So a time comes when this is hot enough that the pawl is simply jiggling because of the molecular motions of the things on the inside. And so it bounces up and down on here because of molecular motion, the same thing that was making this vane turn around. And in bouncing up and down on here, it is up as much as it is down. And when it is up as much as it is down, a tooth can go either way.
As a matter of fact, the thing will be driven backwards. If this one was hot and this one was cold, the wheel that you thought would go only one way would go the other way because in the terrible bouncing up and down of this wheel, every time it comes down, it comes down on an inclined plane. And so it pushes the wheel this way. Then it bounces up again, comes down on another inclined plane, and so on.
And so if this side is hotter than this side, it'll go around this way. What's it got to do with the temperature of this side? Suppose they didn't have that at all. Oh. Then if it's pushed forward by falling on an inclined plane, the next thing that'll happen is it'll bounce against that tooth and the wheel will bounce back. But in order to prevent the wheel from bouncing back, we put a damper on it and put vanes in the air so [INAUDIBLE].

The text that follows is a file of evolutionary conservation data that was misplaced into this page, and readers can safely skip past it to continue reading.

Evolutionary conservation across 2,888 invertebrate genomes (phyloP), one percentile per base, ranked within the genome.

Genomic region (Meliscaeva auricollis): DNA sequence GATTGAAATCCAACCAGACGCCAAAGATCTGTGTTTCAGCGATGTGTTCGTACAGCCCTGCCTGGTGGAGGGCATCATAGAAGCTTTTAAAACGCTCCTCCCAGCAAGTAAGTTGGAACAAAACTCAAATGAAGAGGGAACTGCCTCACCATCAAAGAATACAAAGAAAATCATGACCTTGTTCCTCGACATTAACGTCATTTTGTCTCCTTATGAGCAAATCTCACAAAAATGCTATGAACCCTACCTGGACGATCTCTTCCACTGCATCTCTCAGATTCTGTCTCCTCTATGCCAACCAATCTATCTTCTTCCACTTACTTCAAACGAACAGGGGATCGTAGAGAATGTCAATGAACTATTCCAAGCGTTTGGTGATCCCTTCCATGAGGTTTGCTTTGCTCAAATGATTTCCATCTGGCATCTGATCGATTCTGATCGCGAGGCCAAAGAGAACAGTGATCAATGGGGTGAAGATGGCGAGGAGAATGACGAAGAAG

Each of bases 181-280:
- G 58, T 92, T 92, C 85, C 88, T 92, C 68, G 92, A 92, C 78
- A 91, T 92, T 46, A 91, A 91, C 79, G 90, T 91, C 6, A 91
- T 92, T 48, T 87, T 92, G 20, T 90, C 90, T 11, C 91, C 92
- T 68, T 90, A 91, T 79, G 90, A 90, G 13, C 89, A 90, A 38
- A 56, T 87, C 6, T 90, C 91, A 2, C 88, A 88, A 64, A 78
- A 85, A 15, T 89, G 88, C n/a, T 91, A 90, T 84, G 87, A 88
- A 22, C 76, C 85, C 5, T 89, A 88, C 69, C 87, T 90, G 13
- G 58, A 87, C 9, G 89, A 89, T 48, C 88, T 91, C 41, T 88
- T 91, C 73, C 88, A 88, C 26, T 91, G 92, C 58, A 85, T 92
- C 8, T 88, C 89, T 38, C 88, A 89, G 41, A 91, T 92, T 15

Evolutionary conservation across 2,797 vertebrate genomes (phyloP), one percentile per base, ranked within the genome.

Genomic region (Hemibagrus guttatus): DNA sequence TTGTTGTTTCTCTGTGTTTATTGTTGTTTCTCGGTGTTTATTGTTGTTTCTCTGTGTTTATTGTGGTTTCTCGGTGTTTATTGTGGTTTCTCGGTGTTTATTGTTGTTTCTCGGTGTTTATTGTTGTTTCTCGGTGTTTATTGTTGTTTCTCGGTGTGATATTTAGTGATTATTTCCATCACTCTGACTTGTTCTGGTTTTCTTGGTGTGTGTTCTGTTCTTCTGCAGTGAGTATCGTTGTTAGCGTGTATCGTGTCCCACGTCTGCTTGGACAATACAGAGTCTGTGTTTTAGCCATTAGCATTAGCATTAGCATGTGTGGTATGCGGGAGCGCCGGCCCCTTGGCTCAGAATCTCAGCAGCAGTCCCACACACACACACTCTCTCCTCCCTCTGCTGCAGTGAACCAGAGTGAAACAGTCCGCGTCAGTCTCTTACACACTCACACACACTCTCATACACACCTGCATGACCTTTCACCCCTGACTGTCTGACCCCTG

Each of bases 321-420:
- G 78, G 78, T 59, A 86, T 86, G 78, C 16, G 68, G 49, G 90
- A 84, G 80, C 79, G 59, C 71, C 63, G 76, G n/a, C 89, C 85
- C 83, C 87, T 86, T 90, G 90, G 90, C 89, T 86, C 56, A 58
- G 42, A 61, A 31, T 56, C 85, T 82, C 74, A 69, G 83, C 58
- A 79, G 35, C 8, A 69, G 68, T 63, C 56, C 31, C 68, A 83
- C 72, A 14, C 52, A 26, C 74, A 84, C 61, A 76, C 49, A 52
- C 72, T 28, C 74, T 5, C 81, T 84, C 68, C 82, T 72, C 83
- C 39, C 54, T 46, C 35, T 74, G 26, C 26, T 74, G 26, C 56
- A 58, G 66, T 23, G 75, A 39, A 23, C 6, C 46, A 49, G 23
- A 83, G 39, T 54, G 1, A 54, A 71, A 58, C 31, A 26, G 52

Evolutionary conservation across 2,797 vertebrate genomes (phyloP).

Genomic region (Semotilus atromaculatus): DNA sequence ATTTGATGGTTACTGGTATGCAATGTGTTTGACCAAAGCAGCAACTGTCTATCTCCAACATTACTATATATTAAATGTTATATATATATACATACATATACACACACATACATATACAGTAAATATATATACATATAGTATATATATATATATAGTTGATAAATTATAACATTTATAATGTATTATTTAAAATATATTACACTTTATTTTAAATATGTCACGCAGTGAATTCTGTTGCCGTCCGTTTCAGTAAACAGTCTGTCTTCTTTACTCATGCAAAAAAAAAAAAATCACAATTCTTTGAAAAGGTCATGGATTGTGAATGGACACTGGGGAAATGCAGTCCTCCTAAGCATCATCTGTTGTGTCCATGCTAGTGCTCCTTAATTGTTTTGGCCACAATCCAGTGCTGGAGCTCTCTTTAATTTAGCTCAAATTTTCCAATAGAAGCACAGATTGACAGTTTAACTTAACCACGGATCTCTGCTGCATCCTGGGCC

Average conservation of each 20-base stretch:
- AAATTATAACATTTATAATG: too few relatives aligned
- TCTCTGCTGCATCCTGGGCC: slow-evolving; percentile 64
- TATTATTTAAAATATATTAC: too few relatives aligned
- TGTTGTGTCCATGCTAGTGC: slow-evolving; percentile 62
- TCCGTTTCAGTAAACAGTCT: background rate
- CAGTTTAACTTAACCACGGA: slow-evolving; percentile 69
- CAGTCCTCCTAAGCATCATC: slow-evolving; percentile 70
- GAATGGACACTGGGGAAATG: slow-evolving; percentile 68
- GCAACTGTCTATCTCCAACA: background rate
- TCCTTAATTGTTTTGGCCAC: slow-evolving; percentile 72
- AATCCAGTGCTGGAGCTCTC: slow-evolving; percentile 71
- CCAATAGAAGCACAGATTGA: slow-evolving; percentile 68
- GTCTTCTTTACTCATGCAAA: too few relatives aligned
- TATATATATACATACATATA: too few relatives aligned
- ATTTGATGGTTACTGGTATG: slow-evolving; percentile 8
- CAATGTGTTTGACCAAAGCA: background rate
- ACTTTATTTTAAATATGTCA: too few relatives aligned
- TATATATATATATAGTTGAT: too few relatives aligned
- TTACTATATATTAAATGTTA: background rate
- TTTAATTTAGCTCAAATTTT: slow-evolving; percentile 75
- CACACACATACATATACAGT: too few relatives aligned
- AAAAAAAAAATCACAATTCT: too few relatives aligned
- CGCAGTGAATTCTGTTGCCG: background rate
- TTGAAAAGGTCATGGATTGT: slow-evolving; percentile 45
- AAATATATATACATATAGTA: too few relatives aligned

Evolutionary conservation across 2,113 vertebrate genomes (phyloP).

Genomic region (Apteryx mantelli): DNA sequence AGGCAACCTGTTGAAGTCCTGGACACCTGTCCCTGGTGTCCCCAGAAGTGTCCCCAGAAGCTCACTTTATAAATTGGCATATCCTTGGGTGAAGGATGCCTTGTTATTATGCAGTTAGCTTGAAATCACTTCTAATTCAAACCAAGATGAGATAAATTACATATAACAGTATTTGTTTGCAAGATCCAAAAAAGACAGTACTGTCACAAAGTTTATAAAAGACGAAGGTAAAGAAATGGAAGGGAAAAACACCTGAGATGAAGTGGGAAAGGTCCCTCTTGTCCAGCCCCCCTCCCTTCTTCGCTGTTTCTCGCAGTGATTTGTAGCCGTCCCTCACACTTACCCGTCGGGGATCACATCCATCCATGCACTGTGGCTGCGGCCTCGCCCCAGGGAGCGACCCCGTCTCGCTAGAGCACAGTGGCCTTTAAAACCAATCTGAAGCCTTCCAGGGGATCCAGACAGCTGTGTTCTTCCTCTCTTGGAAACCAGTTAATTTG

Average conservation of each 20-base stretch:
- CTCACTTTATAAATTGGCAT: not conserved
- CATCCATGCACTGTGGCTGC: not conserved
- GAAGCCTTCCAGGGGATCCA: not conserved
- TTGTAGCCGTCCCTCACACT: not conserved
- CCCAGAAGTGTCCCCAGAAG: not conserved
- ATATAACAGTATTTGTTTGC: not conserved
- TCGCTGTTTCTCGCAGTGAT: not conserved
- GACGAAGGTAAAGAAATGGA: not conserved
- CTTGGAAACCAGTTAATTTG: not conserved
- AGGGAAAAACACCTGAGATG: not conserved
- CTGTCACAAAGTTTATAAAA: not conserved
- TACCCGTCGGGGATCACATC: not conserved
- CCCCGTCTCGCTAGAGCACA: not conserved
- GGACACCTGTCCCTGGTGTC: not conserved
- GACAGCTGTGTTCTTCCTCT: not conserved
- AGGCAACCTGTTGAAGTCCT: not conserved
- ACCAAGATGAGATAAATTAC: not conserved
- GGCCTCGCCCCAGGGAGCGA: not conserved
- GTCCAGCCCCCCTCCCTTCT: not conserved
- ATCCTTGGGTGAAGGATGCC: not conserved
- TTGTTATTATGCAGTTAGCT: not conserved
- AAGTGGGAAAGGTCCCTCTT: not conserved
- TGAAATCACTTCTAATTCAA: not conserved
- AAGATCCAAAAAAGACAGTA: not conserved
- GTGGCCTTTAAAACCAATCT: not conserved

And then it will go one way, but the wrong way. And so it turns out that no matter how you design it, a wheel like this will go the one way if this side is hotter and go the other way if this side is hotter.
But after there's a heat exchange between the two, when everything has calmed down, it will neither go one way or the other. And so that's the technical way in which the phenomena of nature will go one way as long as they are out of equilibrium, as long as one side is quieter than the other or one side is bluer than the other.